1–What is the title of your latest release?
2–What is it about?
A young woman who is the head matchmaker for a 1634 Virginia colony yet lacks her own match. Selah Hopewell is tasked with bringing ‘Tobacco Brides’ to the male-dominated New World but she never realizes by doing so she is arranging her own nuptials.
3–What do you love about the setting of your book?
Early Virginia is an explosion of all the things that make pages turn – a brave New World, handsome tobacco planters, treacherous politics, precious few women, ships, Indians, and the accompanying tumult that settling a new nation brings.
4–How did your main character(s) surprise you?
Sometimes they did things I wasn’t expecting, taking a scene in a direction I hadn’t thought of or anticipated. The mystery of creating! There’s even a bit of humor within.
5–Why will readers relate to your characters?
Their faults and foibles became very apparent to me. We all have them and characters should have them, too. Pride and false assumptions play a large part in this story, as troubling then as now.
6–What was one of your biggest challenges while writing this book (spoiler-free, of course!)?
Keeping it to a certain word count. I like long historicals but the sweet spot tends to be 100,000 words which this novel weighs in at. Editing and deleting scenes is always hard for me but often necessary to keep the pace and story engaging. There was so much research involved prior to and during writing but I only used a small portion of it. Beware the information dump!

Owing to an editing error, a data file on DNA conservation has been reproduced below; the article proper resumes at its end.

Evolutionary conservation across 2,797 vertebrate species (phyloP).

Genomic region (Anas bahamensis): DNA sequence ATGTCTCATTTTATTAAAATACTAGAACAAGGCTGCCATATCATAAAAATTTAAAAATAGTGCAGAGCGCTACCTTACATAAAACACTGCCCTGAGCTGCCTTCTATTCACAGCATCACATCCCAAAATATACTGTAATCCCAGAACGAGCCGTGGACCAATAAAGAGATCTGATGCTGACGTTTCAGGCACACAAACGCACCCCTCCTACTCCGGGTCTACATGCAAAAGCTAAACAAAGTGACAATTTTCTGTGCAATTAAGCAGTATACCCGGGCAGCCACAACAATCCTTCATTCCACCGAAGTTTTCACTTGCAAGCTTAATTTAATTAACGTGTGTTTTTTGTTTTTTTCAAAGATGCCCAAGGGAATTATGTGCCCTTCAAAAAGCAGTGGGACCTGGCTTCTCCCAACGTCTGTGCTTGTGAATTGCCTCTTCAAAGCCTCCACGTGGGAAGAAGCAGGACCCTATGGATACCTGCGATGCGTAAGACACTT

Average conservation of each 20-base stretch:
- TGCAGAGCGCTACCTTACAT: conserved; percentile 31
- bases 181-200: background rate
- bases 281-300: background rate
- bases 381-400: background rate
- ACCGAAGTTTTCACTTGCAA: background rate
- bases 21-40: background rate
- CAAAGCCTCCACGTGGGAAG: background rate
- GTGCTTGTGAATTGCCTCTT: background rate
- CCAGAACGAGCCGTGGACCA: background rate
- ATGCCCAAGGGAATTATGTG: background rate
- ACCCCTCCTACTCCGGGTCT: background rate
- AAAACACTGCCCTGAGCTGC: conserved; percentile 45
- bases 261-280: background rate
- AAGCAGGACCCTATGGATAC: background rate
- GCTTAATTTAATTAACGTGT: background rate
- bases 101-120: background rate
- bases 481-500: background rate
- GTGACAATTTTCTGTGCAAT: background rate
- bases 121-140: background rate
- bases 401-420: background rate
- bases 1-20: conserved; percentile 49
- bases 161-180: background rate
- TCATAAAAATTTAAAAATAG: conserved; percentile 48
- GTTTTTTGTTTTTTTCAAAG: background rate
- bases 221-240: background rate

7–Do you look forward to or do you dread the revision process?
The first draft is always heaven for me though I don’t often know where the novel is headed since I don’t plot it out. The revision process is a bit boring after the fourth or fifth edit prior to submission. I LOVE the second and third edits as you strengthen the story and add in or take out things that deepen or detract. I’m happy, happy when that happens but further edits put me to sleep. I’m always amazed when editors see things I miss or find ways to enrich the writing. I welcome that!
8–What’s your favorite snack to have on hand while writing?
I’ve had to give up coffee, sadly, so I’m a huge fan of sparkling flavored waters. I usually don’t snack while writing, just stay hydrated. Kinda like a writing marathon 🙂 But a Lindt truffle now and then isn’t amiss!
9–Where would you go for an ideal writer’s retreat?
I had a writer’s retreat at a Scottish castle on an island in the Hebrides while working on The Mistress of Tall Acre which was hard to beat. I’ve also been to the wonderful retreats held by the amazing Tamera Leigh, author of medieval novels. My ideal would be a log cabin somewhere in North Carolina with a big screened porch in summer or a warm fireplace in winter. Bliss!
10–What’s the best piece of writing advice you’ve received?
Write the book you can’t find on the shelf but love to read.
11–Who is the fictional character you want to hang out with the most? (anyone in literature!)
I’d love to spend a day with Mr. Rochester. Such a conflicted but compelling heroic soul. Jane Eyre remains my all-time favorite novel with all the angst I love. As for my own work, I’d like to spend a day in the woods with Red Shirt from Courting Morrow Little. He’s still a mystery even to me.
12–What’s one of your earliest book memories?